The 2014 Urology Times “State of the Specialty” survey shows that urologists remain frustrated with over-regulation by government, control of fees, meaningful use (meaningless use?), and a host of other rules that many argue add nothing to the quality of patient care.
William F. Gee, MDThe 2014 Urology Times“State of the Specialty” survey shows that urologists remain frustrated with over-regulation by government, control of fees, meaningful use (meaningless use?), and a host of other rules that many argue add nothing to the quality of patient care.
We do fewer and fewer open procedures, the majority being done in academic centers. Physicians in all types of practices are doing most surgical procedures on an outpatient basis, either in the office or at an ambulatory surgery center. The majority of urologic procedures are now done endoscopically or percutaneously.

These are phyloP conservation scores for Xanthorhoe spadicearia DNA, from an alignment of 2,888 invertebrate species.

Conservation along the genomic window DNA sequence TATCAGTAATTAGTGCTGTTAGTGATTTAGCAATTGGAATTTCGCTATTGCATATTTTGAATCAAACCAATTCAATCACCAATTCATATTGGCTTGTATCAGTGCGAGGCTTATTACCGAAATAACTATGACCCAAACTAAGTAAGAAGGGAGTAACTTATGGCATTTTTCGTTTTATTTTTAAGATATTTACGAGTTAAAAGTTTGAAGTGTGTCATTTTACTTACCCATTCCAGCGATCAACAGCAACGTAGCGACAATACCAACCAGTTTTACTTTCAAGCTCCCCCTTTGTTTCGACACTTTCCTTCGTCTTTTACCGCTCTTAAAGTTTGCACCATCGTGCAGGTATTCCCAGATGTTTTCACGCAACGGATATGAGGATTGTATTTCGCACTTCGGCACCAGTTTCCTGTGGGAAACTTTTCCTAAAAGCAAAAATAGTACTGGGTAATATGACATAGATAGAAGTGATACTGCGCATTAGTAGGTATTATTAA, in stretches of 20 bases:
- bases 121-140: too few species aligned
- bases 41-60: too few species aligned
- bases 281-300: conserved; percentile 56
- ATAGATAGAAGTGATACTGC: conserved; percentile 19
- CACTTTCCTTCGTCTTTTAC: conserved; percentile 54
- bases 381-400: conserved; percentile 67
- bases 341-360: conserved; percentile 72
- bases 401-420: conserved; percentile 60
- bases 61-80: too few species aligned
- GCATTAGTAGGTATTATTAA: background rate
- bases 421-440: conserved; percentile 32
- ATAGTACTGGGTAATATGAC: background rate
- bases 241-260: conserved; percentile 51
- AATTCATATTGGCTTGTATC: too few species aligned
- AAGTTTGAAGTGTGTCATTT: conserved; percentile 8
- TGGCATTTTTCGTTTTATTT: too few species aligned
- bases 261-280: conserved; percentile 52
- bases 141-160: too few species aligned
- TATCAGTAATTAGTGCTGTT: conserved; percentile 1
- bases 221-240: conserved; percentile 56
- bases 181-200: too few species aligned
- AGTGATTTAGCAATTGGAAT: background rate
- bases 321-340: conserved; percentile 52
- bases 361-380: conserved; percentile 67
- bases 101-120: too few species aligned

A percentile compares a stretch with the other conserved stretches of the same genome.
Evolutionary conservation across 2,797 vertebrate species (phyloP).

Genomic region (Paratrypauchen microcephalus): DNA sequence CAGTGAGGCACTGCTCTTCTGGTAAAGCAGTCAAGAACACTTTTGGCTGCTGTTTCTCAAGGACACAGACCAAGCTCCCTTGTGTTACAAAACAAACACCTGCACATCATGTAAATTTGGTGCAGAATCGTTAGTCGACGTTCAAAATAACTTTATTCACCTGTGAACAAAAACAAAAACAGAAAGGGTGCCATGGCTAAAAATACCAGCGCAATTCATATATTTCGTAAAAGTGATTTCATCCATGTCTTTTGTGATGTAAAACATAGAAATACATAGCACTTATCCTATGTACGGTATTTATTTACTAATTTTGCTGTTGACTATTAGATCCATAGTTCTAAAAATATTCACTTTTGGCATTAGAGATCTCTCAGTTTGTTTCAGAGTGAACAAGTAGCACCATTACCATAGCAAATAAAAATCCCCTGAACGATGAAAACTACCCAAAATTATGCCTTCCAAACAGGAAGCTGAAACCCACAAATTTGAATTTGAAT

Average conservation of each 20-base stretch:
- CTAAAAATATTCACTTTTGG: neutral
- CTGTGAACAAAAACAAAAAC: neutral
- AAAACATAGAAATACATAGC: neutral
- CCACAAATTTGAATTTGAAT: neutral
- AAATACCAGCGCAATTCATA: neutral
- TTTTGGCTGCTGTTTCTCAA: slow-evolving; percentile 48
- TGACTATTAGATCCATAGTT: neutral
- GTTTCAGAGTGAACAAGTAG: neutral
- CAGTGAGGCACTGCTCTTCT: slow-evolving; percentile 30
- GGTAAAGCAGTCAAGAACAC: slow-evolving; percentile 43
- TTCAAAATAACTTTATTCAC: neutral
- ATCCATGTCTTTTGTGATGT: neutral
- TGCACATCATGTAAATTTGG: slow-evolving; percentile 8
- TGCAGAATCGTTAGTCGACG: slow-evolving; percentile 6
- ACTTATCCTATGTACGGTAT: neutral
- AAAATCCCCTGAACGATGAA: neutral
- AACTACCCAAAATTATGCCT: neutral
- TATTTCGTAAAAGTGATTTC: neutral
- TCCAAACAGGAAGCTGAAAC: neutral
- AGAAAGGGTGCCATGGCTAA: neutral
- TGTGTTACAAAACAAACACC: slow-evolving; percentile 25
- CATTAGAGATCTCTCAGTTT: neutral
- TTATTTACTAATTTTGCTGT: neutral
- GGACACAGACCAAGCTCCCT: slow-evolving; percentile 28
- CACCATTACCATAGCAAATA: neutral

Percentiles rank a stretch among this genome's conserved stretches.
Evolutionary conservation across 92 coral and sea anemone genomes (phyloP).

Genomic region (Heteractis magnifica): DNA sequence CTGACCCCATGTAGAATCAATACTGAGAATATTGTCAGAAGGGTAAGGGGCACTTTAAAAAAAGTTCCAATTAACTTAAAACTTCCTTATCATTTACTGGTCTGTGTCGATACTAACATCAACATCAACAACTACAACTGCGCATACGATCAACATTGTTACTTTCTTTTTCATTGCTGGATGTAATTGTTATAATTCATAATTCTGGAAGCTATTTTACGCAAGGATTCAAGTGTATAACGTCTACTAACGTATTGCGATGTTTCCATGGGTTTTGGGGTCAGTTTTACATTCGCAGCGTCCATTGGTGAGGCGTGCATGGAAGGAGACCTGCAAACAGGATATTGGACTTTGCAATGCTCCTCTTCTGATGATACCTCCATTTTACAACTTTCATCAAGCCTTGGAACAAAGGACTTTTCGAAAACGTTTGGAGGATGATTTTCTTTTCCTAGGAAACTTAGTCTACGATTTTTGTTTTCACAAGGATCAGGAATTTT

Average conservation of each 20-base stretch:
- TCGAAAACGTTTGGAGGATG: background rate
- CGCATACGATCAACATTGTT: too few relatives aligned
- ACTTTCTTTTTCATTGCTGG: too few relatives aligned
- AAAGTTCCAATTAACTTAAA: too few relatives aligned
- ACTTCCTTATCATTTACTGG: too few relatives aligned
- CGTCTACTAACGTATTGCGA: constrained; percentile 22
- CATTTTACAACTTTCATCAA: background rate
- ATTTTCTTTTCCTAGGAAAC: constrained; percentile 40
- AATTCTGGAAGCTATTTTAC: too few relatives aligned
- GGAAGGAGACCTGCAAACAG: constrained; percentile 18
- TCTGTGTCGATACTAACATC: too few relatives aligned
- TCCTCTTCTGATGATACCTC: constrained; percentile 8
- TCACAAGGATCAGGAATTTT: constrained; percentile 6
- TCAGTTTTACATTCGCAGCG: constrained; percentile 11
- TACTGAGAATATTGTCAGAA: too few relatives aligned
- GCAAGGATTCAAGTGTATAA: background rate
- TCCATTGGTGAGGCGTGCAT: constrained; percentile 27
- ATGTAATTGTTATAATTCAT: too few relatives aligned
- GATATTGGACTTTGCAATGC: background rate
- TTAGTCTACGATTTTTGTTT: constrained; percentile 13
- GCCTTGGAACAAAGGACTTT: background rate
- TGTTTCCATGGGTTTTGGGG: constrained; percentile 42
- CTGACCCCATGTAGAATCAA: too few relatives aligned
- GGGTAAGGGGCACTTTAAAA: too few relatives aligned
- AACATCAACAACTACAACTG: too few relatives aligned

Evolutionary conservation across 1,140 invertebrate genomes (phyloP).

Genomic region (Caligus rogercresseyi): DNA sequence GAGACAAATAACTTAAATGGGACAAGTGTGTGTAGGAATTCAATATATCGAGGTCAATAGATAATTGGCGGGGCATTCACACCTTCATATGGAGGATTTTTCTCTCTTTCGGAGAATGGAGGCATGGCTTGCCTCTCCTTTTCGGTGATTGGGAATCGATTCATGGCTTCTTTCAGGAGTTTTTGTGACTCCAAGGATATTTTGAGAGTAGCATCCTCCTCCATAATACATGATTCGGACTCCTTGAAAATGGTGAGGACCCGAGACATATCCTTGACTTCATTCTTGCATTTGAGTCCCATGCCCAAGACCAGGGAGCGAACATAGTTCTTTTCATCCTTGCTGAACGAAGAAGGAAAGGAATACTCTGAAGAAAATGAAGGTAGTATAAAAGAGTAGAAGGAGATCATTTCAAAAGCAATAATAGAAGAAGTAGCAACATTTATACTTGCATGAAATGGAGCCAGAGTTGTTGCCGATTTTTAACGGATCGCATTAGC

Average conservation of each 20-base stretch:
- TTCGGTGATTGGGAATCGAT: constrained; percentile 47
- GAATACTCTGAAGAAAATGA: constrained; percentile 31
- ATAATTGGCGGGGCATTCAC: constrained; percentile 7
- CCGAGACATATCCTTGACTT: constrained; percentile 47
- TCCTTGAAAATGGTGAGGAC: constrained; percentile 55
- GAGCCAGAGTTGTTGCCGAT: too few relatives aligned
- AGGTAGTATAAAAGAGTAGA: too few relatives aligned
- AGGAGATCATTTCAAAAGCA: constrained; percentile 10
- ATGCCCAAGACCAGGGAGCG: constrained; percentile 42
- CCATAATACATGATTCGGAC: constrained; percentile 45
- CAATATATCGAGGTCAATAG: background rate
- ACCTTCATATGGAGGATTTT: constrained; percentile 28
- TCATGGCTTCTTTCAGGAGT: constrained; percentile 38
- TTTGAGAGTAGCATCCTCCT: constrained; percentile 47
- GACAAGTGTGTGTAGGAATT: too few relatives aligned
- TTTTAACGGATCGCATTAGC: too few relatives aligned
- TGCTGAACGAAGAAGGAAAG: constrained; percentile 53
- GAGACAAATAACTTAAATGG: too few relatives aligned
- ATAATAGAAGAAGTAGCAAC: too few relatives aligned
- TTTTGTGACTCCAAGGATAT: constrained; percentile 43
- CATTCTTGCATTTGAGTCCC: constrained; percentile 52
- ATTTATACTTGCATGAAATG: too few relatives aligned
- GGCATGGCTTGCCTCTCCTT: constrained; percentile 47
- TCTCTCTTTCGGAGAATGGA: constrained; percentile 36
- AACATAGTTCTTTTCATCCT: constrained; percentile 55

The electronic medical records battle is over, with 100% of academic urologists and over 90% of all urologists under age 60 using an EMR. The urologist in solo practice is about gone. Most of those in solo practice are now well over age 60; only 8% are under age 45.
Non-academic urologists continue to be involved in revenue-producing partnerships: 61% are in a lithotripsy partnership, 34% are involved in ASC ownership, and 14% are in intensity-modulated radiation therapy (IMRT) partnerships. Is ownership of an IMRT facility a conflict of interest? Urologists remain equally divided at 50% yes and 50% no.
The retirement of a large number of urologists looms as a real threat to access to quality urologic care. Up to 26% of urologists report they will retire within the next 5 years. In numbers, that means a loss of about 2,500, with only about 1,250 new urologists entering practice. The greatest motivators to retire are the growing burden of government influence, declining reimbursement, and the influence of managed care. Of concern, 22% of academic urologists-those training the future of our specialty-say they would not choose medicine as their career if they had it to do over.
A new question this year asked if urologists planned to take the ABU recertification exam when they were age 60 or older. Fifty-eight percent said yes but 41% said no, a potential further reduction in our work force.
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